This also refers to the quality of the law. The law should be accessible and foreseeable and compatible with rule of law. Therefor the interference could not be justified.

23
Q

Bosphorus v Ireland

A

Facts: B. leases a plane from Yugoslavia but the plane is impounded by the Irish state due to sanctions.
Judgement: the EC legal order offers equivalent protection to the convention (substance and procedure). There were no manifest errors, therefor Ireland could presume that EC sanctions did not violate the convention and therefor safely implement them.

24
Q

Soering v. UK

A

Facts: Mr. S is convicted for double murder in Virginia (US) and US requests extradition. Argument: death penalty may be imposed and waiting on death-row would be violation of Article 3
Judgement: court introduced the Soering-principle: If there a substantial grounds that the person in question faces a real risk of being subjected to torture or inhuman treatment in the requesting country an issue under art 3 or 6 may arise. the court rules there would be a violation under art 3 of soering was estradited to the usa

25
Q

Airey v. Ireland

A

Facts: Ms. A wanted to divorce her husband but divorce was illegal at that time in Ireland. There was also no legal aid available for these sort of matters.
Judgement: the court found a breach of art 6(1) fair trial and Art 8 (private and family life). this case established that the convention also includes positive obligations for states. the right of effective access to the courts may entail providing legal assistance

26
Q

Pretty v. UK

A

Diane Pretty was suffering from a disease and was paralyzed from the neck down. She wanted her husband to assist her suicide but was denied.
Judgement: The right to life includes the right to do harmful activities (f.e. smoking) however no right to die could be derived from art 2. No right to right to self determination in art 8 but the underlying principle of personal autonomy. However a right to die would set a wrong precedent as the right to life is designed to protect weak and vulnerable and especially those who are not in a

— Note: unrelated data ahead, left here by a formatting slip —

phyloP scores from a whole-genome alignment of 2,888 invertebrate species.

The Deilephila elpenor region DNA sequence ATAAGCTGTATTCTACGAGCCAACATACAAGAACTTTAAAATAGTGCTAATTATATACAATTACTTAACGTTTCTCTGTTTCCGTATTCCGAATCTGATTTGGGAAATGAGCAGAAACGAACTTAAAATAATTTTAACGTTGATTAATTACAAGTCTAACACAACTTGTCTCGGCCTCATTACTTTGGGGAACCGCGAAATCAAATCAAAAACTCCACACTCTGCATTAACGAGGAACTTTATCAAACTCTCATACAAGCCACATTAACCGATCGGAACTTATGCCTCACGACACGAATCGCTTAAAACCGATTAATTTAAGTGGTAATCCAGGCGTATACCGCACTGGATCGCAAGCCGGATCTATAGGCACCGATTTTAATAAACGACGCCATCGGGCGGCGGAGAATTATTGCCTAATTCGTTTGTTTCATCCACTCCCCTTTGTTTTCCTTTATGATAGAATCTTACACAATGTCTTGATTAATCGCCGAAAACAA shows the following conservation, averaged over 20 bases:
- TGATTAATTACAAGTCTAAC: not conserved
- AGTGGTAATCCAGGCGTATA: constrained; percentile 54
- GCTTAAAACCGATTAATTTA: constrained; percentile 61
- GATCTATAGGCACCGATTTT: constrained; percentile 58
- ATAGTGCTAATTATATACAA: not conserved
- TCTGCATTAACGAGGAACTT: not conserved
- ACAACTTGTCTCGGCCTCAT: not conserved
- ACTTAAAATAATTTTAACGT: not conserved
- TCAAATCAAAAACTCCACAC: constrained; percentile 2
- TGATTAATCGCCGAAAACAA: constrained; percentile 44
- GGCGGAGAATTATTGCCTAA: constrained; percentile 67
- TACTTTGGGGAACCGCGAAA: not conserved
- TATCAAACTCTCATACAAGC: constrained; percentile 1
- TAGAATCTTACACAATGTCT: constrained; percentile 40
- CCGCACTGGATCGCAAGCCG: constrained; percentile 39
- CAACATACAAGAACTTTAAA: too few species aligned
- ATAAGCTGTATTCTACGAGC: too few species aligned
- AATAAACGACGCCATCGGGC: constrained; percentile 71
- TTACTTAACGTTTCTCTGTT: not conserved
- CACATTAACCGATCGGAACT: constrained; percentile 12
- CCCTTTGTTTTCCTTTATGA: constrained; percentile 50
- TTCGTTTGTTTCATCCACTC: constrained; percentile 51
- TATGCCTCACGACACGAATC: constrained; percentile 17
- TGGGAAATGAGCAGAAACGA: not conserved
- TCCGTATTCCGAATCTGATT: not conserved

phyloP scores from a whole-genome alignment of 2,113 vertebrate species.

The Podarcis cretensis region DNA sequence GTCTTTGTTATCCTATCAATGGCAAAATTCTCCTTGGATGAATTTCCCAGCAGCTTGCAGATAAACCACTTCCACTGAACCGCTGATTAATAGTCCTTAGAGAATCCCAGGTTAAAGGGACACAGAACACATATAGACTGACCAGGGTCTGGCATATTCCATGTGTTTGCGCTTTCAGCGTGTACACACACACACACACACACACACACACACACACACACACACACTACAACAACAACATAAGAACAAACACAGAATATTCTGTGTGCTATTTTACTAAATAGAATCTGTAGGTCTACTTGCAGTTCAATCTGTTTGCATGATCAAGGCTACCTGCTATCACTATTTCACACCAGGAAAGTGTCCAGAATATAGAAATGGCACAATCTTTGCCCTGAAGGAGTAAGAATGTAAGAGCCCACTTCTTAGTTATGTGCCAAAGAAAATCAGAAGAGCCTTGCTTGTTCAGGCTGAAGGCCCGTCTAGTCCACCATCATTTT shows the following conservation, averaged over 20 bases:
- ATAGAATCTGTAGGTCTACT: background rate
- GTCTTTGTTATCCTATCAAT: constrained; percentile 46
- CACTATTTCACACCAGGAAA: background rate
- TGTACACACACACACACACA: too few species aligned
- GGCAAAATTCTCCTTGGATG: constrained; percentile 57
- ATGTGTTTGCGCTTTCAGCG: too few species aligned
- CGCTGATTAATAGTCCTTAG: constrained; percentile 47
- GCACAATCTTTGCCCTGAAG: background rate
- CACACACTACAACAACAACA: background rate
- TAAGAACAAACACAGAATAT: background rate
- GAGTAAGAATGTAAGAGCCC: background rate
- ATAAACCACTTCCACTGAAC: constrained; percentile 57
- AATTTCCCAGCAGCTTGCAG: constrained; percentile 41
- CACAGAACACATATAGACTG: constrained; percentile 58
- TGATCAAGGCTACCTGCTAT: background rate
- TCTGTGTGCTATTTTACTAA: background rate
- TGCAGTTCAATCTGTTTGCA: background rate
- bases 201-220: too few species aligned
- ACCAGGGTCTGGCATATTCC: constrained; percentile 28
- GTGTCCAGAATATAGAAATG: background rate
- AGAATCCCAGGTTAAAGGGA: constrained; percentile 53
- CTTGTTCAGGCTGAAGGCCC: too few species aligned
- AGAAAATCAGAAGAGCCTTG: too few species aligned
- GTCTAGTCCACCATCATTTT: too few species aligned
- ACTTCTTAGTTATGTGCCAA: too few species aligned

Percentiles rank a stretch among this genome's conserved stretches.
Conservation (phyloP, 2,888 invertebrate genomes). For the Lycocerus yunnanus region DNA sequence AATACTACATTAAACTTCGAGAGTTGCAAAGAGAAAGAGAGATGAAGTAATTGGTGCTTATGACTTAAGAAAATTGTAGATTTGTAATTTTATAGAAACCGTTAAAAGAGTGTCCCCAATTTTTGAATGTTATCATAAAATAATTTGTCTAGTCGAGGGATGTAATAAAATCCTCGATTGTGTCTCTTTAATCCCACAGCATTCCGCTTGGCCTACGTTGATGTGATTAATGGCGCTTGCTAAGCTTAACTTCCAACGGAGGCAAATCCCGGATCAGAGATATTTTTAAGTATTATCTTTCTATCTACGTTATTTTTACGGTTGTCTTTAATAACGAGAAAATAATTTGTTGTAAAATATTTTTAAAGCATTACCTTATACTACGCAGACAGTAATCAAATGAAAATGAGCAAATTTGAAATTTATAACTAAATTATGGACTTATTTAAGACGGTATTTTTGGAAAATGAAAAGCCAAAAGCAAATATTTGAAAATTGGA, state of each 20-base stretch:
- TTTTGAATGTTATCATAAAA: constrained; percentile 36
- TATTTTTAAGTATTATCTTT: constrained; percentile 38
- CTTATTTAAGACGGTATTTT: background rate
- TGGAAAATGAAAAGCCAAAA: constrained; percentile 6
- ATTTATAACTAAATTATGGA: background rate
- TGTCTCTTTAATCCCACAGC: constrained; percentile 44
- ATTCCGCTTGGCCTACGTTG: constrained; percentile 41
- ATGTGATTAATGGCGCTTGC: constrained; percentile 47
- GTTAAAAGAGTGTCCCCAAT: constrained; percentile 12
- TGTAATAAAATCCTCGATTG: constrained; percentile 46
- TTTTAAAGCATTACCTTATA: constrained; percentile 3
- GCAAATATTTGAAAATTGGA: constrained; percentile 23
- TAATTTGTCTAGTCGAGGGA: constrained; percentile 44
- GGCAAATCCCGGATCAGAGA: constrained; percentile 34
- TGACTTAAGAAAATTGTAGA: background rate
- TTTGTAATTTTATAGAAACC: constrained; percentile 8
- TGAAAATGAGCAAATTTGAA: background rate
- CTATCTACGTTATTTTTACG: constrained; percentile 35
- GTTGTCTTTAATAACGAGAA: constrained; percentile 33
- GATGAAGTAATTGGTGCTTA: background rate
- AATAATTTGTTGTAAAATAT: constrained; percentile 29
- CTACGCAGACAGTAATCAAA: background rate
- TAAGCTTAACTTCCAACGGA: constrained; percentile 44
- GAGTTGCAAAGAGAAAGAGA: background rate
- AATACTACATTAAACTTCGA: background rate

condition to take informed decisions therefor the blanket ban by the UK is justified.

27
Q

Issa v. Turkey

A

Facts: Son of complainant killed by turkish forces in Iraq
Judgement: Case admissible. Article 1 of the Convention cannot be interpreted as to allow a State party to perpetrate violations of
the Convention on the territory of another State, which it could not perpetrate on its own territory

28
Q

Aksoy v. Turkey

A

Facts: A Kurdish man was subjected to ‘Palestinian hanging’ by Turkish police. the question during the proceedings was whether this treatment constituted torture under art 3
Judgement: Turkey argued that the complaint was inadmissible because the man had not exhausted national remedies but the court accepted the case due to the severity and the mans fear of the authorities.
Secondly Turkey argued that they suspended the articles due to state of emergency. Court stated that the torture cant be justified.
The court held that “this treatment was of such a serious and cruel nature that it can only be described as torture.”
Moreover, this is the first case where torture was found where the court confirmed that the distinction between torture and inhumane or degrading treatment allows for a special stigma to be attached to torture.
Finnaly effective remedy” entails, in addition to the payment of
compensation where appropriate, a thorough and effective investigation capable of leading to the identification and punishment of those responsible and including effective access for the complainant to the investigatory procedure.

29
Q

Loizidou v. Turkey

A

Facts: Turkey occupies a part of Cyprus and establishes a sovereign state. Mrs I. cant excess her house and complains to the court. Turkey states that she is not within Turkish jurisprudence and her house is also.
Judgement: Turkey may be held responsible for violations in Cyprus. Jurisdiction may extend beyond territory if it exercises effective control of an area outside its national territory.
Fundamental difference in the role and purpose of the respective tribunals provides a compelling basis for distinguishing Convention practice from that of the International Court of Justice.

30
Q

Handyside v. UK

A

Facts: Mr. H was fined for publishing a book about sex. He complained to the court that this was a breach of his freedom of expression under art 10
Judgement: No breach, States have a ‘margin of appreciation’ and are in a better position to judge whether something is inappropriate. However this is no unlimited and subject to European supervision

31
Q

Hirsi Jamaa a.o. v. Italy

A

Facts: group of persons individuals from Libya aim to reach Italian coast. Intercepted by Italian Coastguard and returned. Problem:
Art 1 within the jurisdiction of Italy?, Soering test. Danger of repatriation to high-risk countries of origin?
Art 4 Protocol 4: collective expulsion of aliens
Judgement: violations on all accounts. migrants where under control of a ship flying the Italian flag therefor within jurisdiction.